Ghazal 150, Verse 3x


us kaa yih ;haal kih ko))ii nah adaa-sanj milaa
aap likhte the ham aur aap u;Thaa rakhte the

1) its situation was such that no accomplishment-measurer appeared
2) we ourself used to write, and ourself used to take up and keep [it]


adaa : 'Grace, beauty; elegance; graceful manner on carriage; charm, fascination; blandishment; amorous signs and gestures, coquetry'. (Platts p.31)


adaa : 'The act of bringing to completion, &c.; completion, perfection; performance; fulfilment; accomplishment; acquittance'. (Platts p.32)


sanj : 'Weigher, measurer; examiner (used as last member of compounds'. (Platts p.681)



For background see S. R. Faruqi's choices. This verse is NOT one of his choices; I thought it was interesting and have added it myself. For more on Ghalib's unpublished verses, see the discussion in {4,8x}.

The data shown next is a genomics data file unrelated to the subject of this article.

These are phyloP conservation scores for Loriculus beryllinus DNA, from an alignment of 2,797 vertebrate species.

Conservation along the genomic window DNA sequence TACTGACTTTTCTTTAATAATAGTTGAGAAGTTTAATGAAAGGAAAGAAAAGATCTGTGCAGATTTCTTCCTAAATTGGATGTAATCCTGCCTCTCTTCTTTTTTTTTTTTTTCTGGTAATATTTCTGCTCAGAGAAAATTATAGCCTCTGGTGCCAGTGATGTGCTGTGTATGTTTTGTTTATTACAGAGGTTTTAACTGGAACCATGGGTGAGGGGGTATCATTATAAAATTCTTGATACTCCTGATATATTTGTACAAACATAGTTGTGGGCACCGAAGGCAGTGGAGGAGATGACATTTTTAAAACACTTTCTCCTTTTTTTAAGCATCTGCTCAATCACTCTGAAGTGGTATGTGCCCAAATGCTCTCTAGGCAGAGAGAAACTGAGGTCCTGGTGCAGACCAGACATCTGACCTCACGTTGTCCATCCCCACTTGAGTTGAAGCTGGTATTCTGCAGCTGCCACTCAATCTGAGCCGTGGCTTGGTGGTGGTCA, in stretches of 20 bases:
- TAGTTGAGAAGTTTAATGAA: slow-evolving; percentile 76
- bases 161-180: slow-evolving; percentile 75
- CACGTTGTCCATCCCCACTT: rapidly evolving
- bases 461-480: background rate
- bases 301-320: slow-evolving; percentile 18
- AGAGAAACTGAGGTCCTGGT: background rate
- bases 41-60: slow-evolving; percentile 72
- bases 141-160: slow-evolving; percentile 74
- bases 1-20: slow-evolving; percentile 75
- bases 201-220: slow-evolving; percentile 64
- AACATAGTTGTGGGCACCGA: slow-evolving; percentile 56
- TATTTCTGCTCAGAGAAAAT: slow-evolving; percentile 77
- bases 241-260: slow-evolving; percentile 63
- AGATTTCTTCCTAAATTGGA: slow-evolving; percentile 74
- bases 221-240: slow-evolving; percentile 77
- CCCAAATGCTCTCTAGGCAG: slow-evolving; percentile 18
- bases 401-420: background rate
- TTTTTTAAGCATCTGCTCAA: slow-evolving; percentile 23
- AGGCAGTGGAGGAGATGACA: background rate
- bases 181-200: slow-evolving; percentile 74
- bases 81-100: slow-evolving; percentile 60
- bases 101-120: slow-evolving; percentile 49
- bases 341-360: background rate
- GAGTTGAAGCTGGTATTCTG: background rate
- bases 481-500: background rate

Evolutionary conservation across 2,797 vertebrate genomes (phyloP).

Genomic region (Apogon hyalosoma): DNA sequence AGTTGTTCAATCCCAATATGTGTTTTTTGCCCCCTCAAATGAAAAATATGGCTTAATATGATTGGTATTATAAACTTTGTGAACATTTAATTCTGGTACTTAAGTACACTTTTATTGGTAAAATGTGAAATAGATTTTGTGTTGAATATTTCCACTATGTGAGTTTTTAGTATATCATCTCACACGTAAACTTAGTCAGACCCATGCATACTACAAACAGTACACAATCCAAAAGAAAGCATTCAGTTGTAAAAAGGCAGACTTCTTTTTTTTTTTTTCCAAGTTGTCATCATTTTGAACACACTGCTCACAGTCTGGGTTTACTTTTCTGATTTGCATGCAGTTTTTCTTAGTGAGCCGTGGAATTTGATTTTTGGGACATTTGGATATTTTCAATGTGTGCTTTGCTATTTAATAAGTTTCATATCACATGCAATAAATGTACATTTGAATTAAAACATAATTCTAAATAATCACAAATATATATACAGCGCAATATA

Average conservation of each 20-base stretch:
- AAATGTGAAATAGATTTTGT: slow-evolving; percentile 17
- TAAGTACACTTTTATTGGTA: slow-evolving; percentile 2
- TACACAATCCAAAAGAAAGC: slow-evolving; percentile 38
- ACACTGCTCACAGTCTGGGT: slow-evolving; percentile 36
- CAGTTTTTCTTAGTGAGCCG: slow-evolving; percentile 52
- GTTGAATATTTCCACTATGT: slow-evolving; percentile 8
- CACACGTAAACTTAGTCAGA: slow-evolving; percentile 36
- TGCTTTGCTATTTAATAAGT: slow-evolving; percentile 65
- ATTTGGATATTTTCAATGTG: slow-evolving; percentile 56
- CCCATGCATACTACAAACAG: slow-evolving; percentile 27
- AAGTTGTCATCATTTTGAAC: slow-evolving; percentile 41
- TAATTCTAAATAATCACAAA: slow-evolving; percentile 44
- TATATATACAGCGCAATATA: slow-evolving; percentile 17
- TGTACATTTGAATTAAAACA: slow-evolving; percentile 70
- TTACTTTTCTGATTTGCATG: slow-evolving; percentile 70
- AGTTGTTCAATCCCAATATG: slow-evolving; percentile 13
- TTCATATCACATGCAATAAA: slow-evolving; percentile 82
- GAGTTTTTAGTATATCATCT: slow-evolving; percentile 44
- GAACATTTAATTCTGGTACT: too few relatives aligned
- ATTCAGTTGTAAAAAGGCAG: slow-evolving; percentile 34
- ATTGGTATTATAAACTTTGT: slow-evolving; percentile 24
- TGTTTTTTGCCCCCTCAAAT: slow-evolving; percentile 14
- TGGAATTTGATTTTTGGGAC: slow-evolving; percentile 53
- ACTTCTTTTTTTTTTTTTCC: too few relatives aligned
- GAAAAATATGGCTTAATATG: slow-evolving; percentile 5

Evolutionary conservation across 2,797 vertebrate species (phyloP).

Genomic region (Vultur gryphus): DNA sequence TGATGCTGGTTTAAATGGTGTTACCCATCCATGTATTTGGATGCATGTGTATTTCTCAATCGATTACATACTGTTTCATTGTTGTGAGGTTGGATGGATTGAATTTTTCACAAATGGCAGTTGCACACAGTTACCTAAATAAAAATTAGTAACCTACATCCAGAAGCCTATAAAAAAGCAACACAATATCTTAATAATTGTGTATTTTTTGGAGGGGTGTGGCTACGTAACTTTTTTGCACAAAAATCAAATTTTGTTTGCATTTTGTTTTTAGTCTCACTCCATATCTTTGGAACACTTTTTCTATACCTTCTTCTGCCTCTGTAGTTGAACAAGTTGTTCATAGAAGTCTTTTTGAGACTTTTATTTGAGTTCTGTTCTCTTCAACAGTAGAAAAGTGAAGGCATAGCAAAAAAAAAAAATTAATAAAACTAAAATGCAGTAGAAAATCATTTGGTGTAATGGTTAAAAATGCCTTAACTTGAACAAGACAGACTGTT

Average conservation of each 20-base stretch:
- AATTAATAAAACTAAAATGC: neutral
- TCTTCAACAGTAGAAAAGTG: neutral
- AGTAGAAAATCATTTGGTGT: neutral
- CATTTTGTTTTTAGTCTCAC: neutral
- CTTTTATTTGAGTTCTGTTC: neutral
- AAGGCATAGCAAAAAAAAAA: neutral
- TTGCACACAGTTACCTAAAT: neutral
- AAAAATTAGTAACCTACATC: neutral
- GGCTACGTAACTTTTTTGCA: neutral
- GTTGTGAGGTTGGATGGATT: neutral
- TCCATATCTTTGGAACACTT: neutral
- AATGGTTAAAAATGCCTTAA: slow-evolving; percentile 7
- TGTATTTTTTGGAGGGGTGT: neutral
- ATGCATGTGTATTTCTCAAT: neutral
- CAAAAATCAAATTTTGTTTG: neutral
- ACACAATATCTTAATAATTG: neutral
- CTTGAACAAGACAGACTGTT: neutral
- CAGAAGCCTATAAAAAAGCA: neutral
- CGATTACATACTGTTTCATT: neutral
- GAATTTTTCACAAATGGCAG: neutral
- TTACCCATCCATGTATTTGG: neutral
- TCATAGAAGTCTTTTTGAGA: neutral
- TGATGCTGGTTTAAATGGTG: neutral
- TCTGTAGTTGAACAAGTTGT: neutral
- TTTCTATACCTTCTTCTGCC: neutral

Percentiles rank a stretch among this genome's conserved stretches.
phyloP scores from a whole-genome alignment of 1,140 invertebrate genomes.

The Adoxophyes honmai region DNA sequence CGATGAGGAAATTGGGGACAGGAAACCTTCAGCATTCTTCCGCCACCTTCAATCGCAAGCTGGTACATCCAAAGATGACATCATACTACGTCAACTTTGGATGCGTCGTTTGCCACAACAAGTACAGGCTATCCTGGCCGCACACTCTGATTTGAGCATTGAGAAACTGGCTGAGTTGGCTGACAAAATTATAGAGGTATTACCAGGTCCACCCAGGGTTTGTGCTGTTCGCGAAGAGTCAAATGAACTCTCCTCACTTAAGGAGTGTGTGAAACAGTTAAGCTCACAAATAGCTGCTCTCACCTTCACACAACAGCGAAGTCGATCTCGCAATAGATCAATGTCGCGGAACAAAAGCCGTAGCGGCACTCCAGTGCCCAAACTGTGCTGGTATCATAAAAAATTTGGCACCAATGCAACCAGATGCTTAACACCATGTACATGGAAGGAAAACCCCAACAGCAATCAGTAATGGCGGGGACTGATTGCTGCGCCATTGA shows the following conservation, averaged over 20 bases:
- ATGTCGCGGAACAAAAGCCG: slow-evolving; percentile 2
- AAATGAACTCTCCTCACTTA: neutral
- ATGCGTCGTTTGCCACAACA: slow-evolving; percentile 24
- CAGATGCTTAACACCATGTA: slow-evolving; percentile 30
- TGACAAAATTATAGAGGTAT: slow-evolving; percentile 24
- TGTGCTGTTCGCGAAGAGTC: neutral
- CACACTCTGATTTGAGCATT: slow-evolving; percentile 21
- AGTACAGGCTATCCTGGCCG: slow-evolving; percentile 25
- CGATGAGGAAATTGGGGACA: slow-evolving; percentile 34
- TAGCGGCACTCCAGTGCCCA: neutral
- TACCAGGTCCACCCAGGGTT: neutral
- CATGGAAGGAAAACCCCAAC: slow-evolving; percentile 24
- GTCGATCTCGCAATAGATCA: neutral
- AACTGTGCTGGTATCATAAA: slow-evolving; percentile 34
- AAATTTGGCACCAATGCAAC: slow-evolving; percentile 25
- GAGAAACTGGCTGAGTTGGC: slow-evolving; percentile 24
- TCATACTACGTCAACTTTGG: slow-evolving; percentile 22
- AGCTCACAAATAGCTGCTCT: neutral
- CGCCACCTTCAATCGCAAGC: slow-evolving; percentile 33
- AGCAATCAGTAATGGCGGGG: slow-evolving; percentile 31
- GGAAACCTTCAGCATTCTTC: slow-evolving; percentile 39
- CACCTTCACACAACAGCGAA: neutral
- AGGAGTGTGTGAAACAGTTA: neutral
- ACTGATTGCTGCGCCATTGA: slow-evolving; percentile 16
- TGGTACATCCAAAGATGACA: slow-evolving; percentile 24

This verse and the previous one, {150,3x}, form a kind of small unofficial verse-set. If we didn't treat them as such, we could never know that the us kaa at the beginning of the first line referred to Ghalib's poetry.

The 'taking up' [u;Thaanaa] seems to evoke the behavior of a weary merchant with unsold goods at the end of the day; since no connoisseur has 'taken up' and bought the elegant goods, the merchant himself must take them up and store them away.

These two preceding verses give a new slant to the closing-verse, {150,1}, the only one Ghalib selected for the divan. They give a much more specific, focused context to is shakl se .